Rail workers and nurses will strike again next month, while frontline Royal Mail workers are also threatening a new wave of strikes.
Tens of thousands of RMT members will strike again beginning on 16 March after the union received “no new offers” from employers involved in the national rail dispute.
The RMT revealed the start of the next phase of action, following months of sporadic disruption, having earlier rejected the terms offered by Network Rail and 14 train operators on the ground they “did not meet the needs of members on pay, job security or working conditions”.
The union did not give any further dates but said a “programme” of strike action loomed.
It added that its members at Network Rail would also commence an overtime ban that would hit maintenance and operations.
“RMT is seeking an unconditional offer from rail operators and Network Rail”, its statement said.
The union had described as “dreadful” a 5% pay rise, backdated to January last year, along with a 4% hike for 2023.
Who is taking industrial action in 2023 and when?
Nurses to stage 48-hour strike
Next month will also see tens of thousands of nurses stage a 48-hour strike in a worsening dispute over pay and staffing.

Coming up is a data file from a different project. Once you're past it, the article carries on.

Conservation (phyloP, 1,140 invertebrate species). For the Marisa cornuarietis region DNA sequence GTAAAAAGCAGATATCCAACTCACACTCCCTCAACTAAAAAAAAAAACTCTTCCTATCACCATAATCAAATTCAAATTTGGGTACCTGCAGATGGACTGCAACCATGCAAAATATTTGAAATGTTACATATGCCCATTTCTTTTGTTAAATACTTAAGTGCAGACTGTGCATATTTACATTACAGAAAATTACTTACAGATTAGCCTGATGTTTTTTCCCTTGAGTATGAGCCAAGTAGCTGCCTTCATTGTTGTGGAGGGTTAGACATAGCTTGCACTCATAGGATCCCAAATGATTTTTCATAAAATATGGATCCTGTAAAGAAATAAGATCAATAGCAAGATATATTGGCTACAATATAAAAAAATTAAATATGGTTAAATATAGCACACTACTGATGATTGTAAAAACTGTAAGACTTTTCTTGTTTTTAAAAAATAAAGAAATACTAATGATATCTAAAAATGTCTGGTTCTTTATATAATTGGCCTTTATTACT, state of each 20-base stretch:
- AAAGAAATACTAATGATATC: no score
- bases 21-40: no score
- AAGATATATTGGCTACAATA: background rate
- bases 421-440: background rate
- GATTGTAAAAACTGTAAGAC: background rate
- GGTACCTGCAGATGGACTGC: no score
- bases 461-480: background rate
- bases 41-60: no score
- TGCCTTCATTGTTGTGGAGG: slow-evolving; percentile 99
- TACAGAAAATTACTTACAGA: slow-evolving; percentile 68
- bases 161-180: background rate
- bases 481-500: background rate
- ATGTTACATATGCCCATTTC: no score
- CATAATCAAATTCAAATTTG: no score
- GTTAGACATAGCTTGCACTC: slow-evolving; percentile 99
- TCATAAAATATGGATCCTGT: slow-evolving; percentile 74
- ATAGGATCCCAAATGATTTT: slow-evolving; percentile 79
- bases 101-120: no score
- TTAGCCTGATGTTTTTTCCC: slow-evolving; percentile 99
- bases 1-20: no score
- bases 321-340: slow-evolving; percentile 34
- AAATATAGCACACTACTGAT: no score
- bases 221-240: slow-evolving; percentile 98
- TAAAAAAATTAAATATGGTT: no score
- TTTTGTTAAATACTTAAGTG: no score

The Royal College of Nursing (RCN) said no services will be exempt, meaning the strike will involve for the first time nursing staff working in emergency departments, intensive care units, cancer care and other services that previously did not take part.
The union has accused the government of refusing to engage in negotiations.
The strike will run continuously for 48 hours from 6am on 1 March.
The RCN said it will reduce services to an “absolute minimum” and ask hospitals to rely on members of other unions and other clinical professions instead.
Royal Mail union secures fresh strike mandate
Meanwhile, the union representing 112,000 frontline Royal Mail staff has revealed a fresh mandate for industrial action.
The Communication Workers Union (CWU) announced that 95.9% of its members had voted in favour of renewed strikes on a 77% turnout, though it stopped short of announcing new dates immediately.